Welcome to the first installment of Baseball Prospectus’ 2014 bid prices for “standard” Rotisserie-style formats.
In the tables below, you will find my recommended bid limits for AL-only, NL-only, and mixed leagues. For all three formats, the presumed settings are 12 teams, $260 budgets, 14 hitters, and nine pitchers. The bids are not predictions of what these players will do, but rather suggested prices. While most of what I expect these players to do is based on projected statistics and values, other factors play a role in the bid prices. These factors include:
- Positional scarcity — Adding a dollar or two for some catchers and middle infielder.
- Proven stars — Adding a dollar or two for reliability. Mike Trout and Miguel Cabrera are bumped up slightly, because they provide an elite level of performance.
- Category bias — Cheating closers and speed guys who do nothing but add to one category.
- Rookies — Hedging your bets with rookies. Too many owners have been caught spending $20+ on a rookie because "that's what the projection said.”
- Part-timer bias — Not paying full price for someone whose real-life role is limited. A part-timer could very well earn $10-15 in an only format, but even a small slump for a player with 150-200 plate appearances can have a severe impact on his value.
These bids should serve as a starting point for your own auction preferences. If you think $27 for Prince Fielder is too timid, then by all means push his price up to your preferred ceiling. Just make sure to take money off of another player or group of players so that your aggregate bids add up to $3,120.
I’ll be tweaking these bids every Friday in this space as we get closer to Opening Day. For the majority of players on these lists, the prices you see are the prices I’m sticking with until Auction Day.
The idea behind bid limits is to set a price that is reasonable without being unrealistic in either direction. I’m down on Yasiel Puig this year, but if I see enough evidence that his going price is sitting in the low $30s, I’ll move my bid up modestly. I probably won’t get him in any of my leagues anyway, but I want my bids to have some semblance of reality. It is OK to use bids to show your affinity or dislike for a player, but you don’t want to be in a room of your own, and fool yourself into thinking that you’re buying a juggernaut, when in reality you’re overestimating everyone on your squad.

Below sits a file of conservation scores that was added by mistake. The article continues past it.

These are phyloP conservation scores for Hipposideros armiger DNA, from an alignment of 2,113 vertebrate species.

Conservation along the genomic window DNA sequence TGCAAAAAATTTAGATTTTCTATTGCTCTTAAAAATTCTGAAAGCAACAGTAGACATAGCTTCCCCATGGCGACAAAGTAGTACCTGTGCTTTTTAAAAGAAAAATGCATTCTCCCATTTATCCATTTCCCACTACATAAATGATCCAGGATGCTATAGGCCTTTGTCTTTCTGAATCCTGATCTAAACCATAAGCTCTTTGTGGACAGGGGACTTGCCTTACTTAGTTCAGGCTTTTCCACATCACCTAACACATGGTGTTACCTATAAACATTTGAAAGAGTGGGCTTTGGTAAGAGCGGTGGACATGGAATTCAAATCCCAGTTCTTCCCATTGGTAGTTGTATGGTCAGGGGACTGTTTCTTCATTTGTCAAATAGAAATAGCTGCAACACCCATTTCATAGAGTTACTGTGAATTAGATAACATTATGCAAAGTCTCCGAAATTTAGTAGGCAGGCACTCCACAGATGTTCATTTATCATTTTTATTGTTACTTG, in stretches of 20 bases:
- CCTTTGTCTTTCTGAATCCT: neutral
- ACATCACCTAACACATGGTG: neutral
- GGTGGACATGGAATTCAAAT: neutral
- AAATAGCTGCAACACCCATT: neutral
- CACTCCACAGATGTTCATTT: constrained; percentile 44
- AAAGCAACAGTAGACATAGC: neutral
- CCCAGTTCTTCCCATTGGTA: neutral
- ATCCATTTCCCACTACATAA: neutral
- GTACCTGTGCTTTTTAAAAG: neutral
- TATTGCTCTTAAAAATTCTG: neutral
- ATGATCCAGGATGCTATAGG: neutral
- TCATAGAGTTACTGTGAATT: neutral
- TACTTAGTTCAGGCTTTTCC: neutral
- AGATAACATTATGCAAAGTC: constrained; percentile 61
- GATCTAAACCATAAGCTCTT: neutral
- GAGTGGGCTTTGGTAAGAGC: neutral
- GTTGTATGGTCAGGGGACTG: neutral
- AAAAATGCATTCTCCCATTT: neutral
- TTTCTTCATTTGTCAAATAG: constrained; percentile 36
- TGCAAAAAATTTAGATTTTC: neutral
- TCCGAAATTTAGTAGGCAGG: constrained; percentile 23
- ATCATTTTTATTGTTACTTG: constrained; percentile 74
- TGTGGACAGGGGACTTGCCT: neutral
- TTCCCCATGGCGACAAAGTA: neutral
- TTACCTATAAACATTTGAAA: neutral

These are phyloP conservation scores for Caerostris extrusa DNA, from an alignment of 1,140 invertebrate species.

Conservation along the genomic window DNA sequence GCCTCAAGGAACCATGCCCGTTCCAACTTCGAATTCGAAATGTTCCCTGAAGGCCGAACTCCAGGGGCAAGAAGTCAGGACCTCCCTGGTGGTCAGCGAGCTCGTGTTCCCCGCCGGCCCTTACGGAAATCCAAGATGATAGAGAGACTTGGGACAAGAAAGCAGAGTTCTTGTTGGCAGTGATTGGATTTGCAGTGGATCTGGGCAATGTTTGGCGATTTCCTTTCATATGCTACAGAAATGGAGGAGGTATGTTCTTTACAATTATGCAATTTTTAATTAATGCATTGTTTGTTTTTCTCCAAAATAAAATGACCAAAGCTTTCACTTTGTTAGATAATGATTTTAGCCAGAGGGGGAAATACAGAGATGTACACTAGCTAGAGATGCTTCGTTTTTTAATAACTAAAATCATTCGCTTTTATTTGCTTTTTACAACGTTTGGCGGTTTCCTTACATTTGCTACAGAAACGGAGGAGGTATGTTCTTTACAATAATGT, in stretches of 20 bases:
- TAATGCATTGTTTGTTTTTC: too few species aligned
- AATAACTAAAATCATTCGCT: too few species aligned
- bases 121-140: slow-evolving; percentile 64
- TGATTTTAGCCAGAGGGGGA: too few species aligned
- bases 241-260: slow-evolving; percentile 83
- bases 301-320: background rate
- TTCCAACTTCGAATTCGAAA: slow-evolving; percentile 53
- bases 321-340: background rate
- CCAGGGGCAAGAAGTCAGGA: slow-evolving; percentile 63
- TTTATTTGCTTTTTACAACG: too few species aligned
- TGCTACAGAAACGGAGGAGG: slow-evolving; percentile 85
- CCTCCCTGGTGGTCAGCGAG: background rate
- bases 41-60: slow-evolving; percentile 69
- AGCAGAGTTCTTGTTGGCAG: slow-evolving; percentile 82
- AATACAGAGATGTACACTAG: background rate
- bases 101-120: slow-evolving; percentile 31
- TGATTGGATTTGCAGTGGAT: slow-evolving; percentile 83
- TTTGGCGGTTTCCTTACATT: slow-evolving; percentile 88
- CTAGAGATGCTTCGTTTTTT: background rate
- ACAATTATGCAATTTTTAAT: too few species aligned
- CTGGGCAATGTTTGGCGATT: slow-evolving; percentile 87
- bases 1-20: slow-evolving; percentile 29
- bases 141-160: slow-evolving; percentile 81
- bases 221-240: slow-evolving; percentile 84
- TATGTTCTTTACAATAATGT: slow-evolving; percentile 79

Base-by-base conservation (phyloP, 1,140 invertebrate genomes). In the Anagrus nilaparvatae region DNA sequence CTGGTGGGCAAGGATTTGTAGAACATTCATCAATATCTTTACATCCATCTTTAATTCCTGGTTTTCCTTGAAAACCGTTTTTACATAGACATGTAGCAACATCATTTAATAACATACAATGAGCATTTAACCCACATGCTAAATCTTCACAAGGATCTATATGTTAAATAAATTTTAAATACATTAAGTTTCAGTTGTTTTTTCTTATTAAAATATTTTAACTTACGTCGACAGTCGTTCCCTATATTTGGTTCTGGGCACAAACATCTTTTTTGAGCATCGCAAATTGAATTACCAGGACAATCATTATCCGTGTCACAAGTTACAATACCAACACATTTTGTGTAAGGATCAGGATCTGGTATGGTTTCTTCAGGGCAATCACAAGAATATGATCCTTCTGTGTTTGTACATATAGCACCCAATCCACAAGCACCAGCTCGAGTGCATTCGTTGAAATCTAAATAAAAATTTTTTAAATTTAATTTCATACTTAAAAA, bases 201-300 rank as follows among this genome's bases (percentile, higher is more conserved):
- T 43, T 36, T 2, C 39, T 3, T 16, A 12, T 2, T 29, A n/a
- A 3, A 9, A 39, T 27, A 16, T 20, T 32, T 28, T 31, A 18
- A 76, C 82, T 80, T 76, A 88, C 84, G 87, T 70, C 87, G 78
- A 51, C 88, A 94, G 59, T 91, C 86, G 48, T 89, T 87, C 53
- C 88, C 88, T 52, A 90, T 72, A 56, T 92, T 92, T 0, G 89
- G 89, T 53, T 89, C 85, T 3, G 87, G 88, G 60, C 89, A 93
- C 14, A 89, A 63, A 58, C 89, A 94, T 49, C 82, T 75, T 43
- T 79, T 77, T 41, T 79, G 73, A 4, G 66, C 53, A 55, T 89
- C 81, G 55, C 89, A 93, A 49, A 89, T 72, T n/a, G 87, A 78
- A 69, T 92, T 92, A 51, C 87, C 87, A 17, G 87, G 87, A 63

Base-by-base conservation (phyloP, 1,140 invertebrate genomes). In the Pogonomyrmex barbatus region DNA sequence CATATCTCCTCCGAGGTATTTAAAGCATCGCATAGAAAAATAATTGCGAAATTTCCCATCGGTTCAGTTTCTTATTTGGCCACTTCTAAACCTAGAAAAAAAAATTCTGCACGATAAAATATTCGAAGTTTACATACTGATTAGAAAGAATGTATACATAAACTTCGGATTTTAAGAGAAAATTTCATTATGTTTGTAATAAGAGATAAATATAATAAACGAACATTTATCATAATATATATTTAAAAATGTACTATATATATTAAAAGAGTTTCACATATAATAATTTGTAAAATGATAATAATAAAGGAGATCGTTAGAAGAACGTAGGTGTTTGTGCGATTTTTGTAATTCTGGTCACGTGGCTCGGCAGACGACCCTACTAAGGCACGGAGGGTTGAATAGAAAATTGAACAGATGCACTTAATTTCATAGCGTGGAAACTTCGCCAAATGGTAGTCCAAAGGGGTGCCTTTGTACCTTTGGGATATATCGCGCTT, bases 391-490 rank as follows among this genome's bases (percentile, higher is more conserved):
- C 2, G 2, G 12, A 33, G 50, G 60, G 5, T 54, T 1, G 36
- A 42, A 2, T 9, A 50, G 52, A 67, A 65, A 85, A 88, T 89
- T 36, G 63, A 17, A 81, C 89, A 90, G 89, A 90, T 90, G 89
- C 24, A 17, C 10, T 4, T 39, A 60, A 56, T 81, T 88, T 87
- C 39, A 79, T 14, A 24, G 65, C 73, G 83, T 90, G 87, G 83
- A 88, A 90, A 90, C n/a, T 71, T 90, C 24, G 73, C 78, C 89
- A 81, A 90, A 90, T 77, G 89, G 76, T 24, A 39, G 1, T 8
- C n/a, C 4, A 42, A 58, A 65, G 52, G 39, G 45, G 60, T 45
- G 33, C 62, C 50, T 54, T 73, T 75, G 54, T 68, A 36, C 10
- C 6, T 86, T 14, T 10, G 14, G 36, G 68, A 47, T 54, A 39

Below are some commonly asked questions from last year about these bid prices.
Why are these bids different from PECOTA and Baseball Prospectus’ PFM?
The simplest answer to this question is that a projection is different from a bid, for the reasons outlined in the bulleted points above. While the PFM might theoretically be correct that Koji Uehara and David Robertson will earn $29.33 and $27.07, putting together a fantasy team with two closers for a combined $56 is a difficult path to victory. The same phenomenon is present with stolen bases; the PFM has Billy Hamilton ranked third in NL-only with $33.71 in projected earnings. I agree that Hamilton could earn this amount, but in a “typical” auction-style league he won’t go anywhere near this price.
I do a fantasy draft, not an auction. Can I use these bids for my draft?
Yes and no. The hierarchy of the bid limits works fairly well for hitters and pitchers separately, but based on the differences between drafts and auctions if you combine pitcher bids with hitter bids you will find yourself missing out on most of the pitchers on your list. When drafting, I use the bid limits as a guideline for my draft rankings but make adjustments that include ranking hitters and pitchers separately. I tend to use straight rankings during the first 10 rounds of a draft and then begin to rely more on positional rankings and needs from that point forward.
Why is Mike Trout’ s bid higher in a mixed league than in AL-only?
In an only league, the available free agents are bench players with very limited value. In a mixed league, though, the best free agents are often everyday players who will produce solid statistics for your team. The lowest ranked players for bid in a 12-team mixed league are interchangeable with the best free agents, and many will do significantly better than the weakest third of the players purchased. On the other hand, there is no Mike Trout or Miguel Cabrera waiting in the wings. As a result, the best players in mixed leagues are given higher bid limits.
Many systems significantly reward the superstars. I did this last year, but have decided to scale back to try and more accurately reflect real world auction conditions. It might be a good idea to spend $50 or more on Trout or Cabrera, but if your league is more conservative than that, it isn’t useful to have a bid limit on these players that doesn’t accurately reflect your league’s market.
I think your price on Will Venable in NL-only is ridiculous. Can I change his bid?
Definitely… and I encourage you to do so.